Kafila -- First published May 23, 2013, posted at the Links International Journal of Socialist Renewal with the author's permission. The brutal gang rape of a woman in December 2012 triggered a mass movement against violence against women in India. The perpetrators were sentenced on September 13, 2013 -- Sexual violence cannot be attributed simply to some men behaving in "anti-social" or "inhuman" ways: it has everything to do with the way society is structured: i.e., the way in which our society organises production and accordingly structures social relationships. Once we understand this, we can also recognise that society can be structured differently, in ways that do not require – or benefit from – the subordination of women or of any section of society.
September 4, 2013 -- Links International Journal of Socialist Renewal -- Australian Socialist Alliance national executive member Simon Butler gave this speech, "Marxism and the ecological revolution", at the Marxism 2013 conference, which was held in Melbourne, Australia, over March 28-31. The conference was organised by Socialist Alternative.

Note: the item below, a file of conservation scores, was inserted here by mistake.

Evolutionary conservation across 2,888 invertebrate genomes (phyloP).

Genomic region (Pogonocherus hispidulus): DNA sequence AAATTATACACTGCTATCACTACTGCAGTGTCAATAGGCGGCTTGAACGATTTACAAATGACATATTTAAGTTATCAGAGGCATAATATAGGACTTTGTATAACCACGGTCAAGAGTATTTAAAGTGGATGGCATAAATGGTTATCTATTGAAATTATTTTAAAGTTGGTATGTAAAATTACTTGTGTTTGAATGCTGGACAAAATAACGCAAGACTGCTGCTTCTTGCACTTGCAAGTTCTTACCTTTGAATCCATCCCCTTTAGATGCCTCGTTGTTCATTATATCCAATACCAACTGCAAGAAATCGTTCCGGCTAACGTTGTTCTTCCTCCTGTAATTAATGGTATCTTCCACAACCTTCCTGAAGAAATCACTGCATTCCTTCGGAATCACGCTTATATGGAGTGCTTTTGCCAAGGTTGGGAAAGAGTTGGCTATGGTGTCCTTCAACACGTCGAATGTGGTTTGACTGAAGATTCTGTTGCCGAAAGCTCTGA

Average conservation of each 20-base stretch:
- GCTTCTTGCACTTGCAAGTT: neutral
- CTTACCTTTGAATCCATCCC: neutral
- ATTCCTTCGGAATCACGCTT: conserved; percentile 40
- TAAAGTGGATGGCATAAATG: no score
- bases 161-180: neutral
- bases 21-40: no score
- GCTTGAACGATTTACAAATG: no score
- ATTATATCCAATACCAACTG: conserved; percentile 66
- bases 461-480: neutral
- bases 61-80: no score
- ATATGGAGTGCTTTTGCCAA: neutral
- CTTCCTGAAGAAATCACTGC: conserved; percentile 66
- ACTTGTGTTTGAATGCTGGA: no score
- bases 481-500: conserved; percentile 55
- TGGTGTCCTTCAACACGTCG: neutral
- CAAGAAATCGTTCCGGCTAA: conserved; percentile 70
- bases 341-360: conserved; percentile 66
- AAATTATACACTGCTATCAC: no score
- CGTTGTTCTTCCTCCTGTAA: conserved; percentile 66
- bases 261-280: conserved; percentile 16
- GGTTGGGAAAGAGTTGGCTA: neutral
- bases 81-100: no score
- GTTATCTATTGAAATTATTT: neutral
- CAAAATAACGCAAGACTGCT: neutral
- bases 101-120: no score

In the talk Butler explores Karl Marx and Friedrich Engels' much neglected insights into the anti-ecological dynamic of capitalism, a system based on the dual exploitation of labour and nature. He also discusses the relevance of Marx's ecology for meeting today's crises and makes an argument for why 21st century socialists should also be ecosocialists.
August 7, 2013 -- MRZine -- John Bellamy Foster: We need a society that is geared, as István Mészáros always tells us, to substantive equality. And no compromise on the issue of equality. Bolívar said equality is the law of laws. So we need substantive equality and we need ecological sustainability. And they have to go together. How do we know they have to go together? Because what is causing the ecological damage and what is causing the social damage is the same thing: it's the rift in the production system; it's the alienation of nature, which is one with the alienation of human society.